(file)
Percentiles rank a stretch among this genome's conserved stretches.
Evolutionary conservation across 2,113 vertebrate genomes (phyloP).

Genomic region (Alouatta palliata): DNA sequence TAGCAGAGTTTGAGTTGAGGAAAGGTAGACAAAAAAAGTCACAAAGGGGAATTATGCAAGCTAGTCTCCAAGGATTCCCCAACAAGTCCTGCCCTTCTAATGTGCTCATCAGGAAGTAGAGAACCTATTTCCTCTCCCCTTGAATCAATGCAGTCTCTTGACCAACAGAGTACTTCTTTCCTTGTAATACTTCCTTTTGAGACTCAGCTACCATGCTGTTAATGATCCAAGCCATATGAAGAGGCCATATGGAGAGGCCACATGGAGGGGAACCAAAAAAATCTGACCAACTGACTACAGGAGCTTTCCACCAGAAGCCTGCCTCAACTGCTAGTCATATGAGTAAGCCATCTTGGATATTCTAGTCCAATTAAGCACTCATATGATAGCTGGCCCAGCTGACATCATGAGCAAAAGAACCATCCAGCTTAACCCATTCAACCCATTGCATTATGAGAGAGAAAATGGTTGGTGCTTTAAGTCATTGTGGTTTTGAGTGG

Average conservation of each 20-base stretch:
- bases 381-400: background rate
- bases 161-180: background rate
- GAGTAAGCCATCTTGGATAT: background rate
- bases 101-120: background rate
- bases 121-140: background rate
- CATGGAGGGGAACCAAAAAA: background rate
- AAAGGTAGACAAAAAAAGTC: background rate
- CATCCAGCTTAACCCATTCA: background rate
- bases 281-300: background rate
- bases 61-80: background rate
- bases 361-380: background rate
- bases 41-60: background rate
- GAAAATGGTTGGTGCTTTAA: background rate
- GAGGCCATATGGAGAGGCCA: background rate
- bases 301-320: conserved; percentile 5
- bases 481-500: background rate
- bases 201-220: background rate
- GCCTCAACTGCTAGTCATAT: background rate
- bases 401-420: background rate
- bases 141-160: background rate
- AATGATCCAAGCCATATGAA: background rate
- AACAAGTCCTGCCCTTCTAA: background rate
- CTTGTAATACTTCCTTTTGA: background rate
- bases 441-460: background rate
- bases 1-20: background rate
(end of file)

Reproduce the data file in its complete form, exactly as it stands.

Percentiles rank a stretch among this genome's conserved stretches.
Evolutionary conservation across 2,113 vertebrate genomes (phyloP).

Genomic region (Alouatta palliata): DNA sequence TAGCAGAGTTTGAGTTGAGGAAAGGTAGACAAAAAAAGTCACAAAGGGGAATTATGCAAGCTAGTCTCCAAGGATTCCCCAACAAGTCCTGCCCTTCTAATGTGCTCATCAGGAAGTAGAGAACCTATTTCCTCTCCCCTTGAATCAATGCAGTCTCTTGACCAACAGAGTACTTCTTTCCTTGTAATACTTCCTTTTGAGACTCAGCTACCATGCTGTTAATGATCCAAGCCATATGAAGAGGCCATATGGAGAGGCCACATGGAGGGGAACCAAAAAAATCTGACCAACTGACTACAGGAGCTTTCCACCAGAAGCCTGCCTCAACTGCTAGTCATATGAGTAAGCCATCTTGGATATTCTAGTCCAATTAAGCACTCATATGATAGCTGGCCCAGCTGACATCATGAGCAAAAGAACCATCCAGCTTAACCCATTCAACCCATTGCATTATGAGAGAGAAAATGGTTGGTGCTTTAAGTCATTGTGGTTTTGAGTGG

Average conservation of each 20-base stretch:
- bases 381-400: background rate
- bases 161-180: background rate
- GAGTAAGCCATCTTGGATAT: background rate
- bases 101-120: background rate
- bases 121-140: background rate
- CATGGAGGGGAACCAAAAAA: background rate
- AAAGGTAGACAAAAAAAGTC: background rate
- CATCCAGCTTAACCCATTCA: background rate
- bases 281-300: background rate
- bases 61-80: background rate
- bases 361-380: background rate
- bases 41-60: background rate
- GAAAATGGTTGGTGCTTTAA: background rate
- GAGGCCATATGGAGAGGCCA: background rate
- bases 301-320: conserved; percentile 5
- bases 481-500: background rate
- bases 201-220: background rate
- GCCTCAACTGCTAGTCATAT: background rate
- bases 401-420: background rate
- bases 141-160: background rate
- AATGATCCAAGCCATATGAA: background rate
- AACAAGTCCTGCCCTTCTAA: background rate
- CTTGTAATACTTCCTTTTGA: background rate
- bases 441-460: background rate
- bases 1-20: background rate